Phosphorus is a limited, relatively scarce resource that is essential to all life forms. Sourced almost entirely from phosphate rock, it is a key component of fertilizer, but many leading researchers estimate that the Earth’s phosphorus reserves could be completely depleted in 50 to 100 years, and that our peak production is just 15 years away. Other studies, including one produced by the International Fertilizer Development Center in 2010, are far more optimistic and conclude that the world has 300 to 400 years of phosphorus reserves available.
But even those optimistic estimates have many concerned, as nearly 85 percent of the world’s reserves are believed to be in Morocco and the Western Sahara, controlled by the Moroccan royal family. Additional reserves are located in China, Jordan and the United States, primarily in Florida.
“It’s really scary,” says Doug Soldat, associate professor with the Department of Soil Science, University of Wisconsin – Madison. “Morocco is pretty tight-lipped about what they actually have.”
Phosphorus is vital to the global food supply, which is increasingly reliant on synthetic fertilizer and the intensive mining practices it takes to harvest phosphate. An estimated 17 million tons of processed phosphorus is applied on fields worldwide each year. In 2008 phosphate rock prices spiked 800 percent due to high oil prices and a dip in supply. That spike in turn increased food prices worldwide, hitting developing nations particularly hard.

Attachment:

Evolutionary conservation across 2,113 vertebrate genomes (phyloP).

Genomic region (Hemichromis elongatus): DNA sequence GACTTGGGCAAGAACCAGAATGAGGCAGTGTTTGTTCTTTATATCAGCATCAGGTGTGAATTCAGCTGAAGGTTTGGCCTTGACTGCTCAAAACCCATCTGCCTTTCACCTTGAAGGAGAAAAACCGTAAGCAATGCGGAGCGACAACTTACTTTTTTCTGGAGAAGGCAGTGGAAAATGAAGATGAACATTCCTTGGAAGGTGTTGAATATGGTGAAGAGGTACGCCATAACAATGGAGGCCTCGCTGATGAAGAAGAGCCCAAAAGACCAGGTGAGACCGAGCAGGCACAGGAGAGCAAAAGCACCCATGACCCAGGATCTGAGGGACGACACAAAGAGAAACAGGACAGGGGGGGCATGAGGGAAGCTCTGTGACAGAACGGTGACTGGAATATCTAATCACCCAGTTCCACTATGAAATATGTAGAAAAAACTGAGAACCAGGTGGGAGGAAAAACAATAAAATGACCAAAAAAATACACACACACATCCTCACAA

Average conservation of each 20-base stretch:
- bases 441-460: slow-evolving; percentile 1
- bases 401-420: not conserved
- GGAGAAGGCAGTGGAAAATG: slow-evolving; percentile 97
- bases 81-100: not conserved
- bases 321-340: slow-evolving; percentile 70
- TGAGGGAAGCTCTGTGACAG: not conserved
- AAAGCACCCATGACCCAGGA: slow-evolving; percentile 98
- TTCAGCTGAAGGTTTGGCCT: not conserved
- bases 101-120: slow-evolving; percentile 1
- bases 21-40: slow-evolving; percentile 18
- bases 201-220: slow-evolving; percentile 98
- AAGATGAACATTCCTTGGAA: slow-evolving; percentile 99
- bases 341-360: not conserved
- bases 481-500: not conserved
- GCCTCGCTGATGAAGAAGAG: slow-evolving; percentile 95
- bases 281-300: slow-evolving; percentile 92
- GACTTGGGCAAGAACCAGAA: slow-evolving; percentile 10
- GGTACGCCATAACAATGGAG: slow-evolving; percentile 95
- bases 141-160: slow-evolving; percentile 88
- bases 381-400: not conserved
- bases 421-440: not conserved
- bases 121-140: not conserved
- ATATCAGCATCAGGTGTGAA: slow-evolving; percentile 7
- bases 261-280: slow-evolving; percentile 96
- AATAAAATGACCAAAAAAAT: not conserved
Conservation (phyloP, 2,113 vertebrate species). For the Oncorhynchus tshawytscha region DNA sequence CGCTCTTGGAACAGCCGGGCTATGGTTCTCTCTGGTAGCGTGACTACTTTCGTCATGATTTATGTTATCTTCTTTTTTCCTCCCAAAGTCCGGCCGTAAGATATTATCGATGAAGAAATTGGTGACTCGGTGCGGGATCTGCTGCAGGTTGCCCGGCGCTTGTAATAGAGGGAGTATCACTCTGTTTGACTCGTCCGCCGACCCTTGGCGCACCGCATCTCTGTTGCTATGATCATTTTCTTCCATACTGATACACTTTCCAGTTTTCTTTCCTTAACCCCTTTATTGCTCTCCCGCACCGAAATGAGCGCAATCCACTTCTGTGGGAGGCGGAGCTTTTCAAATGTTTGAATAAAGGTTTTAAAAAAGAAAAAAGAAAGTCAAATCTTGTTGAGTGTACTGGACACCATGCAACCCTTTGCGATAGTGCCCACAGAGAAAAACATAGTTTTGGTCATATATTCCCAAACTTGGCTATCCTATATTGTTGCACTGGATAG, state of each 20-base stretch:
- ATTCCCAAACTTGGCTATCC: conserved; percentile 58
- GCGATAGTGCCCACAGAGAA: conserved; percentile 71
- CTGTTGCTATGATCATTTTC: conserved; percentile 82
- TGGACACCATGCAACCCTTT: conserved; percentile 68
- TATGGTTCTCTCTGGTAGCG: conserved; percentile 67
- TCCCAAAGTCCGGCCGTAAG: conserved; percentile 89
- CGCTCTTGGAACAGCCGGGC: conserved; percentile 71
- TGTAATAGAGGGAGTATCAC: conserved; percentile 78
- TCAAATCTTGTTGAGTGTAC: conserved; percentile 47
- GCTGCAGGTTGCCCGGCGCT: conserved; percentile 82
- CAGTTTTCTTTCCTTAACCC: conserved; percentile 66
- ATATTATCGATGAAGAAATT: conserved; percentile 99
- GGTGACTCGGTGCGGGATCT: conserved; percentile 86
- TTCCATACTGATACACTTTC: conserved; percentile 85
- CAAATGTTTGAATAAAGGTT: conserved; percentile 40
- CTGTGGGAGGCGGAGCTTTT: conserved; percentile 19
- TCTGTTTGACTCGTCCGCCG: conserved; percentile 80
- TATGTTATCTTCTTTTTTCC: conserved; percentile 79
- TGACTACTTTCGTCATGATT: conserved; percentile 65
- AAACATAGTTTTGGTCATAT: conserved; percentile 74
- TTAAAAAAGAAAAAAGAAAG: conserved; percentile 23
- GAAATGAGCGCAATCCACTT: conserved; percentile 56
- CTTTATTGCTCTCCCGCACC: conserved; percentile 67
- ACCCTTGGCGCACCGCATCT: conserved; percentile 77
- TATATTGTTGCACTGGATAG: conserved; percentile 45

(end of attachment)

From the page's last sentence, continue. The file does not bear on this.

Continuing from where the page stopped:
Phosphorus doesn’t have to come from mining, however. There are numerous ways to conserve and recycle phosphorus, something modern economies aren’t very good at. Scientists estimate that just 20 percent of phosphorus from phosphate rock actually reaches the food we consume. Forty percent is lost in the mining process, and more is lost in the application process on lawns and agriculture.
“We waste a lot in the runoff from our lawns,” says Soldat. “There are a lot of ways to recycle phosphorous that we’re just not doing because it’s cheaper to buy it from Morocco or elsewhere. As supply dips, the incentives to recycle and conserve will grow.”
Roger Kuhns, geologist, environmental scientist and former resident of Door County, is a proponent of organic fertilizer, regardless of price.
“Phosphorous comes by mining phosphate rock,” he explains. “When you do that, you’re taking apart someone else’s ecosystem to fertilize your lawn.”
Kuhns adds crushed fishbone meal to his personal garden to supply phosphorus.
Phosphorus is also plentiful in animal and human waste and for centuries was recycled in place, as food was consumed and returned to the earth in the same place it was grown. Today only 50 percent of animal waste is put back into soil. Reducing agricultural runoff and soil erosion can greatly reduce the need for farmers to apply phosphorus to fields.